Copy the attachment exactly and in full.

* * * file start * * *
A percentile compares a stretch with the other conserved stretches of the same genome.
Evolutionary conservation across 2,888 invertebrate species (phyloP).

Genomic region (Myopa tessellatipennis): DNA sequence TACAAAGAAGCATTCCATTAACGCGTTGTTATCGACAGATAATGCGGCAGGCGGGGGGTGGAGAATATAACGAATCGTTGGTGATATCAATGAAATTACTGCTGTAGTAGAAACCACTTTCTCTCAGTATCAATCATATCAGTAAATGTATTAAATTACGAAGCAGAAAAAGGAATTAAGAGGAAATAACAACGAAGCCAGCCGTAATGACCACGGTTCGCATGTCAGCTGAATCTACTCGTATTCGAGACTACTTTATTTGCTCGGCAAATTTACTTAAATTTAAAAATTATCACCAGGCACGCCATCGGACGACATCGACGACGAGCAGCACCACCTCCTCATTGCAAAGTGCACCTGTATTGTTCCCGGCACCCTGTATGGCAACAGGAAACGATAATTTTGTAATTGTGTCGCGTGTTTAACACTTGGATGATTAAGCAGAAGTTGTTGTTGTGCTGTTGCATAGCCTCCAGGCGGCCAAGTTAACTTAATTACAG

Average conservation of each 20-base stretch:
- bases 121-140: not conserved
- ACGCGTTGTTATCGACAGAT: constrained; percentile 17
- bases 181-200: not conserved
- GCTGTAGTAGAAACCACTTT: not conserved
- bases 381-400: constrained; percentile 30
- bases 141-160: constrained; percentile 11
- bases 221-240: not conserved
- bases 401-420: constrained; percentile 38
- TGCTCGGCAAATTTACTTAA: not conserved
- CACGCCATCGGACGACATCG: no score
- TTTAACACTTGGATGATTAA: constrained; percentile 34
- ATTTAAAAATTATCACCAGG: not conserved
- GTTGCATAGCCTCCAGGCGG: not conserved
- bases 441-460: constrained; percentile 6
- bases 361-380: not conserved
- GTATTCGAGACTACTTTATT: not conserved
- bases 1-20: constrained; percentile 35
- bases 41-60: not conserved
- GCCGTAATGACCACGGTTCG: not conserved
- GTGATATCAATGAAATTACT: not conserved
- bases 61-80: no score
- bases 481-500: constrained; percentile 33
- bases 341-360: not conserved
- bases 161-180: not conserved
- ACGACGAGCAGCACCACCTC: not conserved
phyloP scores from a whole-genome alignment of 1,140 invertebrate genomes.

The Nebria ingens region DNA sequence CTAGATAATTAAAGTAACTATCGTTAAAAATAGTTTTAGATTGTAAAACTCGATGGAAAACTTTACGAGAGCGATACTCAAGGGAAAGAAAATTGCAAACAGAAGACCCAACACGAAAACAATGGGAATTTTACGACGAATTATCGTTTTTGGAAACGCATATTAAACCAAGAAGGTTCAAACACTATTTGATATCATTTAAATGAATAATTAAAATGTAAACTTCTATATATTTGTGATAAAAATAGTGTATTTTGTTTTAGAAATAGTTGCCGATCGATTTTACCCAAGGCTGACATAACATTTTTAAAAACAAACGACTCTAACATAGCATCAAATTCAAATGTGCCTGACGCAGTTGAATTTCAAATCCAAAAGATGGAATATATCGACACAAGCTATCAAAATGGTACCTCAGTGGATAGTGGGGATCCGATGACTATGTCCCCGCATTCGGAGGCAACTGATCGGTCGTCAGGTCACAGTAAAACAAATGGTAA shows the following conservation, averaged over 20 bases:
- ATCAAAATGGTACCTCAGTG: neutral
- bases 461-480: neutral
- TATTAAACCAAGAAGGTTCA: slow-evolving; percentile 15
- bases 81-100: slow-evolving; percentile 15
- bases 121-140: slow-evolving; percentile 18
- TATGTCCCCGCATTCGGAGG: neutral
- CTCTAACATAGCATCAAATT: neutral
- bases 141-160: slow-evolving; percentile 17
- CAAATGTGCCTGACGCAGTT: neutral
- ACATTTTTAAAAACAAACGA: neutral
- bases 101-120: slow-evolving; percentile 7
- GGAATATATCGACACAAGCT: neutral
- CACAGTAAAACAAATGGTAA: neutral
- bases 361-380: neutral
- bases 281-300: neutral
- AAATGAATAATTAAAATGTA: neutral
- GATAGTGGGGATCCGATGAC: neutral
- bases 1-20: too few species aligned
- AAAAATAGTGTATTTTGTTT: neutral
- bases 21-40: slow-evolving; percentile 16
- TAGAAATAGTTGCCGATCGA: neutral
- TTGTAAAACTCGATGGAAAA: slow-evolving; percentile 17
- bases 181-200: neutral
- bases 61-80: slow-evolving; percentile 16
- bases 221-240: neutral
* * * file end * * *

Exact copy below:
A percentile compares a stretch with the other conserved stretches of the same genome.
Evolutionary conservation across 2,888 invertebrate species (phyloP).

Genomic region (Myopa tessellatipennis): DNA sequence TACAAAGAAGCATTCCATTAACGCGTTGTTATCGACAGATAATGCGGCAGGCGGGGGGTGGAGAATATAACGAATCGTTGGTGATATCAATGAAATTACTGCTGTAGTAGAAACCACTTTCTCTCAGTATCAATCATATCAGTAAATGTATTAAATTACGAAGCAGAAAAAGGAATTAAGAGGAAATAACAACGAAGCCAGCCGTAATGACCACGGTTCGCATGTCAGCTGAATCTACTCGTATTCGAGACTACTTTATTTGCTCGGCAAATTTACTTAAATTTAAAAATTATCACCAGGCACGCCATCGGACGACATCGACGACGAGCAGCACCACCTCCTCATTGCAAAGTGCACCTGTATTGTTCCCGGCACCCTGTATGGCAACAGGAAACGATAATTTTGTAATTGTGTCGCGTGTTTAACACTTGGATGATTAAGCAGAAGTTGTTGTTGTGCTGTTGCATAGCCTCCAGGCGGCCAAGTTAACTTAATTACAG

Average conservation of each 20-base stretch:
- bases 121-140: not conserved
- ACGCGTTGTTATCGACAGAT: constrained; percentile 17
- bases 181-200: not conserved
- GCTGTAGTAGAAACCACTTT: not conserved
- bases 381-400: constrained; percentile 30
- bases 141-160: constrained; percentile 11
- bases 221-240: not conserved
- bases 401-420: constrained; percentile 38
- TGCTCGGCAAATTTACTTAA: not conserved
- CACGCCATCGGACGACATCG: no score
- TTTAACACTTGGATGATTAA: constrained; percentile 34
- ATTTAAAAATTATCACCAGG: not conserved
- GTTGCATAGCCTCCAGGCGG: not conserved
- bases 441-460: constrained; percentile 6
- bases 361-380: not conserved
- GTATTCGAGACTACTTTATT: not conserved
- bases 1-20: constrained; percentile 35
- bases 41-60: not conserved
- GCCGTAATGACCACGGTTCG: not conserved
- GTGATATCAATGAAATTACT: not conserved
- bases 61-80: no score
- bases 481-500: constrained; percentile 33
- bases 341-360: not conserved
- bases 161-180: not conserved
- ACGACGAGCAGCACCACCTC: not conserved
phyloP scores from a whole-genome alignment of 1,140 invertebrate genomes.

The Nebria ingens region DNA sequence CTAGATAATTAAAGTAACTATCGTTAAAAATAGTTTTAGATTGTAAAACTCGATGGAAAACTTTACGAGAGCGATACTCAAGGGAAAGAAAATTGCAAACAGAAGACCCAACACGAAAACAATGGGAATTTTACGACGAATTATCGTTTTTGGAAACGCATATTAAACCAAGAAGGTTCAAACACTATTTGATATCATTTAAATGAATAATTAAAATGTAAACTTCTATATATTTGTGATAAAAATAGTGTATTTTGTTTTAGAAATAGTTGCCGATCGATTTTACCCAAGGCTGACATAACATTTTTAAAAACAAACGACTCTAACATAGCATCAAATTCAAATGTGCCTGACGCAGTTGAATTTCAAATCCAAAAGATGGAATATATCGACACAAGCTATCAAAATGGTACCTCAGTGGATAGTGGGGATCCGATGACTATGTCCCCGCATTCGGAGGCAACTGATCGGTCGTCAGGTCACAGTAAAACAAATGGTAA shows the following conservation, averaged over 20 bases:
- ATCAAAATGGTACCTCAGTG: neutral
- bases 461-480: neutral
- TATTAAACCAAGAAGGTTCA: slow-evolving; percentile 15
- bases 81-100: slow-evolving; percentile 15
- bases 121-140: slow-evolving; percentile 18
- TATGTCCCCGCATTCGGAGG: neutral
- CTCTAACATAGCATCAAATT: neutral
- bases 141-160: slow-evolving; percentile 17
- CAAATGTGCCTGACGCAGTT: neutral
- ACATTTTTAAAAACAAACGA: neutral
- bases 101-120: slow-evolving; percentile 7
- GGAATATATCGACACAAGCT: neutral
- CACAGTAAAACAAATGGTAA: neutral
- bases 361-380: neutral
- bases 281-300: neutral
- AAATGAATAATTAAAATGTA: neutral
- GATAGTGGGGATCCGATGAC: neutral
- bases 1-20: too few species aligned
- AAAAATAGTGTATTTTGTTT: neutral
- bases 21-40: slow-evolving; percentile 16
- TAGAAATAGTTGCCGATCGA: neutral
- TTGTAAAACTCGATGGAAAA: slow-evolving; percentile 17
- bases 181-200: neutral
- bases 61-80: slow-evolving; percentile 16
- bases 221-240: neutral